SCOTTVILLE — Maybe it’s the way his cowboy mustache moves up and down when he laughs. Or maybe it’s the way he talks about beer — his obsession and career. Then again, maybe it’s the way he listens to Ghost, a Swedish metal band, while sipping on a juicy IPA.
Either way, Andy Thomas, 38, is not your garden-variety farmer. Actually, if you told him a month ago he’d become a Scottville hops farmer, he’d laugh — again, that Spaghetti Western mustache moving up and down.
Thomas’ recent special land-use victory in Mason County will allow him to open a tasting room near his microbrewery, Starving Artist Brewing Co. LLC, a request that was denied in April from the Mason County Zoning Board of Appeals.
Now, he can finally focus on creating that 400-square-foot space full of picnic tables and barstools for patrons who want to consume 2 pints of craft beer, while starting a hops farm called Anarchy Hops.
“We were taken aback, surprised, (and) extremely thankful when we heard the news,” said Thomas on the Mason County Planning Commission’s decision to allow him to rezone and expand his agribusiness. “I did not think I was ever going to be a farmer. I can barely keep a plant alive, but we are going to figure it out. We have the help of our neighbors who are farmers and who have a lot of the equipment ... to help us get up and running.
“With Anarchy Hops Farm, we want to open up something that’s a little bit unconventional.”
Through the long process of petitioning for an agri-tourism spot, Thomas said he was looking for the silver linings.
“It’s a frustrating process; it’s a complicated process; it’s a confusing process,” he said. “To see the community support, the statewide support — our senators’ support — the Farm Bureau's support, it was the pinnacle of this. ... From the bottom of my heart, I believe that kind of support made the (special land-use) decision a possibility.”
In 2019, Starving Artist’s three-barrel system will churn out roughly 250 barrels of beer, doubling production from 2018. According to Thomas, Starving Artist has 10 taps “that are always full,” adding that the brewery’s known for a double IPA brew called Blood Forge.
Come June, Thomas will serve pints in the new tasting area, or beer garden. He said this space will have roughly a 20-person capacity. When not brewing, Thomas will plant dwarf hop varieties in the fall at the 2.5-acre farm.
“You get a little taste of what we do, a little taste of our area,” Thomas added. “We were dead set against (opening a tasting room) for four years ... but the time was right for us to do it. If you break it down a little further, the landscape of Michigan breweries or import breweries or any of the nation's breweries — is getting more filled. We are all going to be fighting for a smaller piece of the pie, so opening a taproom instead of securing tap handles or shelf space, it gives us a different outlet.”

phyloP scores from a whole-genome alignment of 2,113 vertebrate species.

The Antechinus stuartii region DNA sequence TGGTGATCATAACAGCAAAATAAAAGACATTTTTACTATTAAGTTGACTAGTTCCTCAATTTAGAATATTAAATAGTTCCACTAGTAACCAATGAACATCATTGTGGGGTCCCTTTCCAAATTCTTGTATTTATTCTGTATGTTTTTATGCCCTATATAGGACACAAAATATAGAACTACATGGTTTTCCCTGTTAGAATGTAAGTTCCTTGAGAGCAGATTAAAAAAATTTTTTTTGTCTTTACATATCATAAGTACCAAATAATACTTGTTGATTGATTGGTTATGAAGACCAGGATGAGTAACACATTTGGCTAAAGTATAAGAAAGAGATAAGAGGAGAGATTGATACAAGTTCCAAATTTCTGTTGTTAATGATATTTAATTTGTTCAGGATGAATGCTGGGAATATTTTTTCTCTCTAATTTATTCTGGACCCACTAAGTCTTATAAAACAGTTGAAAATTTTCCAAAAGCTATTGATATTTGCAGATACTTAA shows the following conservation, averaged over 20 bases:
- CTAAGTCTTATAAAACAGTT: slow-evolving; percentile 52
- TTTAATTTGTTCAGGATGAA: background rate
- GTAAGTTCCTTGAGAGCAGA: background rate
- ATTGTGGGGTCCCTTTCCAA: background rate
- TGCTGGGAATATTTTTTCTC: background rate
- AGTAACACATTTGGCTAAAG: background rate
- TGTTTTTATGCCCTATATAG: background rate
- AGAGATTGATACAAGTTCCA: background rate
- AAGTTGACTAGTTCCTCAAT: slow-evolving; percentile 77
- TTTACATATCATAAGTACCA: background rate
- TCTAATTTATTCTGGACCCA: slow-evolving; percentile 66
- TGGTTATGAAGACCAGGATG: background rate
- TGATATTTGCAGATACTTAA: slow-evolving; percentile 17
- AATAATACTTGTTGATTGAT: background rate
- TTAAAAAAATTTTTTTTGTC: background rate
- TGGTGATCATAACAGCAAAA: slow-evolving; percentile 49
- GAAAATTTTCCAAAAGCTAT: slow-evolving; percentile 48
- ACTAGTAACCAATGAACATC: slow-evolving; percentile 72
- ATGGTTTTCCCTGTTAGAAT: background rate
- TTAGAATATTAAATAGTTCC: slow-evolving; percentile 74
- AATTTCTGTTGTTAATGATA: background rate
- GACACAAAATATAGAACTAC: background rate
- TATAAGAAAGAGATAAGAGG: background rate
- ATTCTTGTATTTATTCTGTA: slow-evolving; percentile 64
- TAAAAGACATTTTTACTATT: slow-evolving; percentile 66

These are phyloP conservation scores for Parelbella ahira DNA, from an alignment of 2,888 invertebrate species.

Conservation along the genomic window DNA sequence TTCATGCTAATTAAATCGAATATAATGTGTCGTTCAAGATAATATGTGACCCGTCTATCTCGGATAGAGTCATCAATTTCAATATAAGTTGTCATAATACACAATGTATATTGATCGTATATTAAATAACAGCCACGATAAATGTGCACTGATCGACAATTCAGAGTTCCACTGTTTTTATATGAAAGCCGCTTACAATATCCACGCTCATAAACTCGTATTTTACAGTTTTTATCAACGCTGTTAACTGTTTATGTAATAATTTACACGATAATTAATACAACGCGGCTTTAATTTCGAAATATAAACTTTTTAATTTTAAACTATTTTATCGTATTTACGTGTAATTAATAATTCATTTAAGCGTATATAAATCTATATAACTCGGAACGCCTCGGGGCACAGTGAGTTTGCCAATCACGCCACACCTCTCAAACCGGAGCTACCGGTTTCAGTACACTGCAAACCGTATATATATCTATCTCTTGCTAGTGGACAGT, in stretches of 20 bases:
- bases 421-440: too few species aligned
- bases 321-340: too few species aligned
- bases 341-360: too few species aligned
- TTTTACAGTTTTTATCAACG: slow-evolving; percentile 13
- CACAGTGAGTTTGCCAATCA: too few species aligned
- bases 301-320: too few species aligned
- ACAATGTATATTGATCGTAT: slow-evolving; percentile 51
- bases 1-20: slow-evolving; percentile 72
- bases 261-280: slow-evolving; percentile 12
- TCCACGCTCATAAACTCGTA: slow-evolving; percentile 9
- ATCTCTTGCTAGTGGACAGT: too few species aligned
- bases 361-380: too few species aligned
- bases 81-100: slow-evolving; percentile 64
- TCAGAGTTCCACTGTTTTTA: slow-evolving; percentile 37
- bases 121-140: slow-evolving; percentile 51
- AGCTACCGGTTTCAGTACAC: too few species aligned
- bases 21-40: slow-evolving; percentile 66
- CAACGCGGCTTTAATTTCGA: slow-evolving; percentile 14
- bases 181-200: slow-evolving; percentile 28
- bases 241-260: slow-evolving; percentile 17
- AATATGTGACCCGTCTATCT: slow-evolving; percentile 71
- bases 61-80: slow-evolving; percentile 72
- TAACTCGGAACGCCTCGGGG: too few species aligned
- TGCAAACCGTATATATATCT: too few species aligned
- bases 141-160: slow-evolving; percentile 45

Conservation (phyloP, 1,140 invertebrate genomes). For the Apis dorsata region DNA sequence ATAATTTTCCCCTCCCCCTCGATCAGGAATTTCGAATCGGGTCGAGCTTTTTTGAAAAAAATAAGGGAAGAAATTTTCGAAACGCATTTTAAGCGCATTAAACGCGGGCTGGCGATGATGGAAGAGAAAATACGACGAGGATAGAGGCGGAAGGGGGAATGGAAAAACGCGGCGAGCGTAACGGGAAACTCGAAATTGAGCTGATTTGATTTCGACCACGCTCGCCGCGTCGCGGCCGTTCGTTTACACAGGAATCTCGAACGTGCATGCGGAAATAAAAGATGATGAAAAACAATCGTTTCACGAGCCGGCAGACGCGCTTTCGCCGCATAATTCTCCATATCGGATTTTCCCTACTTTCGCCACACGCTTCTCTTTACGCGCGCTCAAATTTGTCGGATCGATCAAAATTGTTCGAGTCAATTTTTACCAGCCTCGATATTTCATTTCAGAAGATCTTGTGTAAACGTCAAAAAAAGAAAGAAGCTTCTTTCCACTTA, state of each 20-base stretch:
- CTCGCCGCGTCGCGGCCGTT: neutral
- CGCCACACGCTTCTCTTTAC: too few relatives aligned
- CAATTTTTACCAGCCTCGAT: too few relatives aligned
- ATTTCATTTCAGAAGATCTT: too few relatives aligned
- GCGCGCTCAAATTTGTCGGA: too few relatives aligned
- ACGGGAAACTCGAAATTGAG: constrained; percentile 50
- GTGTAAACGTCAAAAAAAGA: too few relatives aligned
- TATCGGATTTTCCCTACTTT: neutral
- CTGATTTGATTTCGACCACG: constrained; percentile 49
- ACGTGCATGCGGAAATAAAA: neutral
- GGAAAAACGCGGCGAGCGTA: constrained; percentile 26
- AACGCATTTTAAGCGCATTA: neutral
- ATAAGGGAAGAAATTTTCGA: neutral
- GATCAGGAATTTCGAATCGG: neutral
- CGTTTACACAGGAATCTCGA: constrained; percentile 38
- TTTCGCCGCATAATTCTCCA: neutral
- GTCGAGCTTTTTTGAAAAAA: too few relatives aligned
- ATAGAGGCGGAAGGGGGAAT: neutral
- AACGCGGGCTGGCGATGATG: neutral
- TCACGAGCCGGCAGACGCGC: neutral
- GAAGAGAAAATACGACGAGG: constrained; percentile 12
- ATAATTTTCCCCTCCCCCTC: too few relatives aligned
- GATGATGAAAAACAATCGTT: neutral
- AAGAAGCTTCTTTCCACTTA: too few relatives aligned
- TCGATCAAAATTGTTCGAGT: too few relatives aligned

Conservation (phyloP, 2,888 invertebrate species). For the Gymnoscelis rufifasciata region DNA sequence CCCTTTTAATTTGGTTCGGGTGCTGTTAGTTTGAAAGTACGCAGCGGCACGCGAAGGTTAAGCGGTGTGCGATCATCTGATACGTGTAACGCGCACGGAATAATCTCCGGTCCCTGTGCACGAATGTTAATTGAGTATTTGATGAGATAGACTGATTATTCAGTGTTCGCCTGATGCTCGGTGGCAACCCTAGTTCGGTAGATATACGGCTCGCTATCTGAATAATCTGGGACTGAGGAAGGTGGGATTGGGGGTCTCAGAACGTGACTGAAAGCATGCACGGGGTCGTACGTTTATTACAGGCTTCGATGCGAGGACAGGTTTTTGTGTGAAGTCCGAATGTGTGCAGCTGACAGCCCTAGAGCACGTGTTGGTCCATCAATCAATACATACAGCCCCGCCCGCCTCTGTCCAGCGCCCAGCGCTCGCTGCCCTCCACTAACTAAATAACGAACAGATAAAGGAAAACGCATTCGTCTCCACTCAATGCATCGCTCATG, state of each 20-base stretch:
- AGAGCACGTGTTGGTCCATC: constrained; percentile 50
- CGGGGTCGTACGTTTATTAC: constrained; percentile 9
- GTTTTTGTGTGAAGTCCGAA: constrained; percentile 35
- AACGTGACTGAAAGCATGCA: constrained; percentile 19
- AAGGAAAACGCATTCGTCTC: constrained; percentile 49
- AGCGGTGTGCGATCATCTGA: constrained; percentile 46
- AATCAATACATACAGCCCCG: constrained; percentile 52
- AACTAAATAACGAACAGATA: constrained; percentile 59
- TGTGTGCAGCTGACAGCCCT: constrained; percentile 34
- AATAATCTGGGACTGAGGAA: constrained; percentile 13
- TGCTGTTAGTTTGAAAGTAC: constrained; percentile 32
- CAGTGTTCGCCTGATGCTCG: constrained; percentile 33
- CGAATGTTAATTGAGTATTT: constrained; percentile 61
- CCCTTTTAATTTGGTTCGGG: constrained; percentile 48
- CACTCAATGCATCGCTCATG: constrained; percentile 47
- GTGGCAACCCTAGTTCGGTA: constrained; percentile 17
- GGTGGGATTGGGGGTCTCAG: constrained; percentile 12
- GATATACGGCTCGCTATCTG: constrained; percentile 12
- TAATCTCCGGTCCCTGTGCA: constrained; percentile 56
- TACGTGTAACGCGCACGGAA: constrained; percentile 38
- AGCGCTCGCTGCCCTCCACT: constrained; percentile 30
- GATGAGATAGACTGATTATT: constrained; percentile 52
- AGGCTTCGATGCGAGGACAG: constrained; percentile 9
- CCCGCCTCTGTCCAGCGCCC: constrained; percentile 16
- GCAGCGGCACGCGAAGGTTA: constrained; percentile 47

According to the Brewers Association, a Boulder, Colo.-based trade association, the number of craft breweries operating per year in Michigan is growing. In 2016, the Brewers Association charts roughly 200 craft breweries in Michigan. That chart ballooned to more than 300 craft breweries statewide last year.
With more players in the industry, Thomas and other Michigan brewers must diversify offerings.
“How do we separate ourselves from other farms? What makes us different? What makes us unique,” Thomas said. “So, the dwarf hop variety came up in a conversation with our neighbor. It seemed like a good idea, so we ran with it.”
According to Matt Kapp, governmental relations specialist for the Michigan Farm Bureau, Thomas’ case is an example of Michigan’s growing agritourism industry that serves as the intersection between agriculture and tourism.
“Starving Artist is known throughout the state for their creative, unique craft beers, and their tasting room helps promote the Mason County area as a tourist hotbed,” Kapp said. “We applaud and thank the planning commission for being open-minded on the possibilities of linking agriculture and tourism, which can help lead to economic development. We encourage other local governments to allow for agritourism activities in agricultural zoning districts.”
For other farmers or brewers experiencing planning and zoning issues, Thomas said, “Don’t give up.”
“If you have your mind set, there's a way,” he said. “Rely on your friends, rely on your community, and rely on your resources like the Farm Bureau to find that certain way to do your business.”